As your users are often on dynamic IP addresses, a user may be assigned an IP address from his provider that is in the XBL due to the virus or open proxy situation of a previous user of that IP address.
Another way of putting this is: "Do not use the XBL to block your own users".
Using the XBL to alert an ISP's security department when a user's IP is in the XBL is permissible and a good thing. But remember, that user may not be the one with the virus or open proxy problem.
Note: This also applies to using the XBL to deny access to web-forums, journals or blogs.
|Backscatter from spam firewalls and anti-virus systems
||So-called "spam firewalls," software running in front of production servers to process out spam and viruses, can be a problem for other networks if they simply deflect the spam on to other mailboxes. Most spam and all mail-borne viruses use a forged Sender address, and bouncing it back to that address only results in sending unwanted and burdensome mail to innocent third parties. Either reject the SMTP connection with a 5xy message, silently discard it (your firewall identified it as spam, remember?), or file it in a quarantine area for *your* users to glean. Don't make it someone else's responsibility when they are almost certainly not involved.
On the Barracuda Spam Firewall, the option to turn spam bouncing off can be found in the Basic Tab under Spam Scoring. Near the bottom there is a check box for "Send Bounce." This is checked by default and should be unchecked. Instructions with screenshots are shown at http://postmaster.gtcs.com/CudaFix.php. Barracuda 300 may not have this option, but the 400 and 600 versions do have it. Barracuda Networks themselves have now published a document (pdf) on how to shut of this type of bouncing.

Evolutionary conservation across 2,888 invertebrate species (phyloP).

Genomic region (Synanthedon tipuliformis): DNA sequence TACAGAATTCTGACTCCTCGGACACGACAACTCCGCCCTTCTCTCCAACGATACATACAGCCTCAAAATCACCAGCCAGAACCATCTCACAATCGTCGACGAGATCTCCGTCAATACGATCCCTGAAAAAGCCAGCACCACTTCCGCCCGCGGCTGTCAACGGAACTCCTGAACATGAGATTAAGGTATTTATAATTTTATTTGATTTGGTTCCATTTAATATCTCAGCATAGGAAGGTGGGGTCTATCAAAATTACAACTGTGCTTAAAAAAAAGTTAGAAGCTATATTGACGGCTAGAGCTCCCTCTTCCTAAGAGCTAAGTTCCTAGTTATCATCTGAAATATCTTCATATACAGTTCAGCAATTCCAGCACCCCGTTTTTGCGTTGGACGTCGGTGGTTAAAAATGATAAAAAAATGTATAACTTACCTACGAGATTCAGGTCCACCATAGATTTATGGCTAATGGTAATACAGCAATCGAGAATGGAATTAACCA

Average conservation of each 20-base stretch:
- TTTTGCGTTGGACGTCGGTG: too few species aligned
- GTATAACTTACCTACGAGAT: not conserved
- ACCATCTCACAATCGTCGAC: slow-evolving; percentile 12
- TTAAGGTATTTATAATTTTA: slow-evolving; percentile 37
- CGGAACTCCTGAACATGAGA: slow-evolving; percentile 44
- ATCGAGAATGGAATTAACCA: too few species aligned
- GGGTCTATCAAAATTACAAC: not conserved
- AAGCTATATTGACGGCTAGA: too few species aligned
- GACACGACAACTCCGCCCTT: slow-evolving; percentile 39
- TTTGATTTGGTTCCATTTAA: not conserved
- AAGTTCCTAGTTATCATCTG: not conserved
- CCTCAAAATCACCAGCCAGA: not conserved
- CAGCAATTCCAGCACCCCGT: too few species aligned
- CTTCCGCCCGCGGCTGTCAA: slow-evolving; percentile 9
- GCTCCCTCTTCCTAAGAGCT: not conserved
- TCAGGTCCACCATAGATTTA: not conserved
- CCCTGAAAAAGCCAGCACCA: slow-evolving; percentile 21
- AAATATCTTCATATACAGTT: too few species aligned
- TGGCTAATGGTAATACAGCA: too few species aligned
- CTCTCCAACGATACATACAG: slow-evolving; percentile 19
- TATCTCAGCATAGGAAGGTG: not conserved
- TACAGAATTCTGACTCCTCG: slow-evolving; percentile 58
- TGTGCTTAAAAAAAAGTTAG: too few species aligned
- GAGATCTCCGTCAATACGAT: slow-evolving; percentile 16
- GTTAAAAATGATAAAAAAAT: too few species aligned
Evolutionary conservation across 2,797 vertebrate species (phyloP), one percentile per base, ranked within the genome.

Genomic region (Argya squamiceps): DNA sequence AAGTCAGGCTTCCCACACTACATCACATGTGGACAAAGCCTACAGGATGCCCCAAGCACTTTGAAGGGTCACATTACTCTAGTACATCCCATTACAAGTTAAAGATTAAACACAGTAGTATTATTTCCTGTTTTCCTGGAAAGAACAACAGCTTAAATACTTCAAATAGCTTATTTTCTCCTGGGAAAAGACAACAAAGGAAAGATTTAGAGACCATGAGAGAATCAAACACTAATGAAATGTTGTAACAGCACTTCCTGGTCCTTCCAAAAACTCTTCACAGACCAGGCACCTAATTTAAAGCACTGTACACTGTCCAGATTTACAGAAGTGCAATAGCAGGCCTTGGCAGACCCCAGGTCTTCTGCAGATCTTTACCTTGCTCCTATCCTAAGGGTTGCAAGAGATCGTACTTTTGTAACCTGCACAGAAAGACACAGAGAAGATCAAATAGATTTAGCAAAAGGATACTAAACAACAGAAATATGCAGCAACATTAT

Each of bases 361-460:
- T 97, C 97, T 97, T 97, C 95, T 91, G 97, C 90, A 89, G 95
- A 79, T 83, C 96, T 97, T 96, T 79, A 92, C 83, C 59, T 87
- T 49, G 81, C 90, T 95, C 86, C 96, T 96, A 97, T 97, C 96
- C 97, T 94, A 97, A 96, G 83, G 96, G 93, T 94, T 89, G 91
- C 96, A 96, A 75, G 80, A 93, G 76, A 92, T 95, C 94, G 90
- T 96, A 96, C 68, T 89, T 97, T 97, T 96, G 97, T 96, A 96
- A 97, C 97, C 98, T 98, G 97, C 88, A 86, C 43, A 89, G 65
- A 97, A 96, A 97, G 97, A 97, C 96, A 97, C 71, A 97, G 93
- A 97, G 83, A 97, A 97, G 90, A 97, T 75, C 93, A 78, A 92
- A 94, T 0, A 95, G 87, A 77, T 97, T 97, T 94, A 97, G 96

When using the amavisd-new content scanner, the configuration file amavisd.conf should contain:
$final_virus_destiny = D_DISCARD; (or D_REJECT)
$final_banned_destiny = D_DISCARD; (or D_REJECT)
$final_spam_destiny = D_DISCARD; (or D_REJECT)
Avoid the D_BOUNCE setting which is the one that causes problems. Note that the D_REJECT seeting has the same effect as a D_BOUNCE in a post queue filter. Thus D_REJECT should be used only for a pre-queue filter.